Comments are off

What You Need To Know About Fire Protection System

Gas turbines have grown in popularity over the years as the energy sources in most plants. The system is used to produce electrical energy to power engines and over the last two decades, gas turbines have been replacing coal-fired power plants. Some of the benefits of gas turbines include lower operational costs, efficiency and durability, eco-friendliness, higher operational speeds among others.

Fire Protection System

Pic credit: jpfire

Importance of a Fire Protection System

However, there is also the risk of turbine fire and this is where a fire protection system comes in. A Turbine power plant is very expensive and if it is damaged by fire, you will have to contend with very costly repairs. In most cases, you might be forced to overhaul the entire plant and this can devastate your business. To appreciate why you need to invest in a power protection system, you need to know how it works. The low-pressure double-discharge CO2 extinguishing system protects the gas turbine against damage.

A fire protection system comprises smoke detectors, indoor sprinklers and extinguishers. The fire-fighting system should offer total saturation to guarantee there is no chance of the fire recurring. This is enabled by lemon scented carbon dioxide (CO2) discharge to create an inert atmosphere in and around the turbine to ensure the fire is completely extinguished thus preventing further damage.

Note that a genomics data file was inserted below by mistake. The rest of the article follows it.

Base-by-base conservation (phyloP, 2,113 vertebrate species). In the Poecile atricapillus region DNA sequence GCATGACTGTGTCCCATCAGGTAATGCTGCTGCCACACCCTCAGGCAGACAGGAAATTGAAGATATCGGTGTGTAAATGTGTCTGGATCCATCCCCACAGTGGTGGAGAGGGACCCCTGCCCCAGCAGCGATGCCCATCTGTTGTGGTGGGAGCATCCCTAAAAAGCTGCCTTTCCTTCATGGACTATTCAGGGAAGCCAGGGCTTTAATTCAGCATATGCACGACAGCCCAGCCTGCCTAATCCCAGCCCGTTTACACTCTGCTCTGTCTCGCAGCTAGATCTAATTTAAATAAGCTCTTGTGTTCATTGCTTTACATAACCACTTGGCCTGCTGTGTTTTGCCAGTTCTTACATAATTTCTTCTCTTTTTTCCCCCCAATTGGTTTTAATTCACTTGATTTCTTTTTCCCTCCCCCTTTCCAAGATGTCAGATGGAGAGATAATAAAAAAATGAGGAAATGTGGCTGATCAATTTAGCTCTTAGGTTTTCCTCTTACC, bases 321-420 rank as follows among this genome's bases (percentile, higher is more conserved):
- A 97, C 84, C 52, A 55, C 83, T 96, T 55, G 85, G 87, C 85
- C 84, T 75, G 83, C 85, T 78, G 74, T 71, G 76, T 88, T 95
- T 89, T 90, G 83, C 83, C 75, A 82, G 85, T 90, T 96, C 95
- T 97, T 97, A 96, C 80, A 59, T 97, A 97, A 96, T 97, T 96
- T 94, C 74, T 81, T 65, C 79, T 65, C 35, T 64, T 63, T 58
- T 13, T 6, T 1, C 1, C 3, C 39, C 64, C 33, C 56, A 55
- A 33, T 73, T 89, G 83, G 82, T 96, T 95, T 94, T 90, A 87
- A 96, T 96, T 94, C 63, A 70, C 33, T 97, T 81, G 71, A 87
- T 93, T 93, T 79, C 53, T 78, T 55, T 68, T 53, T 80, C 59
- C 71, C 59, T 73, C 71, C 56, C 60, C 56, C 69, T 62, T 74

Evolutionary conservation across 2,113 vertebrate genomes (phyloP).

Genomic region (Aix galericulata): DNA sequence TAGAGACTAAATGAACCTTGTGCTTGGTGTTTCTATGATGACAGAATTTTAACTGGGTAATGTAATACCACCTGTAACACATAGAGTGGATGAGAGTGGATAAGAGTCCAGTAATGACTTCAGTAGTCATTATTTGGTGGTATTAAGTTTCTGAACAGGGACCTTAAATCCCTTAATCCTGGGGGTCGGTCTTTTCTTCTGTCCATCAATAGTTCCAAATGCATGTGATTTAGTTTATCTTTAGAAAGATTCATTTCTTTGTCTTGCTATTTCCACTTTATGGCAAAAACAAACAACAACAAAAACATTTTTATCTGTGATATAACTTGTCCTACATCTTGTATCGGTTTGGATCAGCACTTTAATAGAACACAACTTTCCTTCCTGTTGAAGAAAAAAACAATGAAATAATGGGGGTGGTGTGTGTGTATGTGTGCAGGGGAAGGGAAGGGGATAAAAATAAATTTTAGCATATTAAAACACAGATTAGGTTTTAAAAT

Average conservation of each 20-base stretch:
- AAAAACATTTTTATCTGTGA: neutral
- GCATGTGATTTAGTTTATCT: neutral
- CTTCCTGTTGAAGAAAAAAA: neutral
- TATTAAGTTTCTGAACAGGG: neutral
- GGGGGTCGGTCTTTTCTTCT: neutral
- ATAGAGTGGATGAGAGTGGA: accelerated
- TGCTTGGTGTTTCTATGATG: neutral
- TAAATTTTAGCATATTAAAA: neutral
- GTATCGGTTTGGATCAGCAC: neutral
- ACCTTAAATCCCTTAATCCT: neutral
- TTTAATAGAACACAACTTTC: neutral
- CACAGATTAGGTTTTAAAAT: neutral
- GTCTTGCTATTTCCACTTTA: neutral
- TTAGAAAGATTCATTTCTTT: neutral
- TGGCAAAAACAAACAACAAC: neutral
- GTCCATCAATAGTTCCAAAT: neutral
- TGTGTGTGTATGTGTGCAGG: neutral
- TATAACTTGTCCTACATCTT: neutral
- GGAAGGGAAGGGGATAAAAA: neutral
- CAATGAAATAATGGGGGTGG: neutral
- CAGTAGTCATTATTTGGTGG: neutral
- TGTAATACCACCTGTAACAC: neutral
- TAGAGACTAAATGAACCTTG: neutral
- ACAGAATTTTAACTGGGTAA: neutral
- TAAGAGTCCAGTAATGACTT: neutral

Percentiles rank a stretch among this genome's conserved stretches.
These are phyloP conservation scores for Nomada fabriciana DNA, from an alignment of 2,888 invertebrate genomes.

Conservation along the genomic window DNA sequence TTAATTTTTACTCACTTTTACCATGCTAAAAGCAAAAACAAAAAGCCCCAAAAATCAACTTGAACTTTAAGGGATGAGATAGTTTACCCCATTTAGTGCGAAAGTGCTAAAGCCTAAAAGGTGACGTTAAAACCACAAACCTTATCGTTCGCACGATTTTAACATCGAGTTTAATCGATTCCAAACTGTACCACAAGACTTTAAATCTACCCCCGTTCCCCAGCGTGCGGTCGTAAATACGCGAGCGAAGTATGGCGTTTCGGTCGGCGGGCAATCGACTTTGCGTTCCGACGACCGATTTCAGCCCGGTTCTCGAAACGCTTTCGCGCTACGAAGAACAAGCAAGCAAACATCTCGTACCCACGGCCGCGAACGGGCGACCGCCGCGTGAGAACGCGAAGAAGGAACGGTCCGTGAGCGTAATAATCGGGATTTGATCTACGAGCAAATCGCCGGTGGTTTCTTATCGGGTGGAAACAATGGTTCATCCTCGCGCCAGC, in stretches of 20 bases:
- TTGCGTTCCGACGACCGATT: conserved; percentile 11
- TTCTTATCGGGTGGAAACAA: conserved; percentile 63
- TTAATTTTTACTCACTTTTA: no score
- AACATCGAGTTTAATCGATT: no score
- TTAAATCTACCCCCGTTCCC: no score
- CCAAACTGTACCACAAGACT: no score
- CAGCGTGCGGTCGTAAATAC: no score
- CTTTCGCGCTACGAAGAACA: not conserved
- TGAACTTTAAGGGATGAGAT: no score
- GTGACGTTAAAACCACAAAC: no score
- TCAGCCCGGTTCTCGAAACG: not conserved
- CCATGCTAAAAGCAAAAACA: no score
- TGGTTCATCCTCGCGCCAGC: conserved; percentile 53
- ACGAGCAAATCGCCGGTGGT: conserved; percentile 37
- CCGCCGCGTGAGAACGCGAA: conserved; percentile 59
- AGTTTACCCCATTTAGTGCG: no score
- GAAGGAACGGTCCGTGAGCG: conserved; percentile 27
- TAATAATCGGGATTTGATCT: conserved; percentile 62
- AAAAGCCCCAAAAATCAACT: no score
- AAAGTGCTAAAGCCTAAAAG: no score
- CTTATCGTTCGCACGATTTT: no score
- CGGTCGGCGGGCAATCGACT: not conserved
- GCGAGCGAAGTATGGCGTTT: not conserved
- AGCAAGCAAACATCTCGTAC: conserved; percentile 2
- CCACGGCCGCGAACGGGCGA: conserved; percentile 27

The fire protection supply system consists:

  • Carbon dioxide tank: This is the most important component and is assembled on a skid together with an instrument panel, two chiller units and junction boxes.
  • Carbon dioxide panels which are inside the gas turbine together with load coupling enclosures.
  • External piping
  • Tank weighing nozzles
  • Instrumentation system: Inside the gas turbine, there is an electrical and instrumentation system consisting a heat detector. This is the system that will initiate the action of the fire protection system. It gives a signal if fire is detected in any of the protected compartments.

The internal system features two distinct CO2 discharge systems, which work concurrently to guarantee the gas turbine is safe. These two systems are:

  • Initial discharge: This smothers the fire by drastically reducing the amount of oxygen inside the gas turbine compartment. It also closes the ventilation damper.
  • Slow/maintenance CO2 discharge: Maintains an extinguisher concentration of 30% in the gas turbine enclosure to avoid relighting. Relighting can occur due to the high temperatures of metallic components.

The role of the pressure switches in the fire protection system is to detect levels of pressure in the discharge lines. Any fall in pressure triggers a fire signal.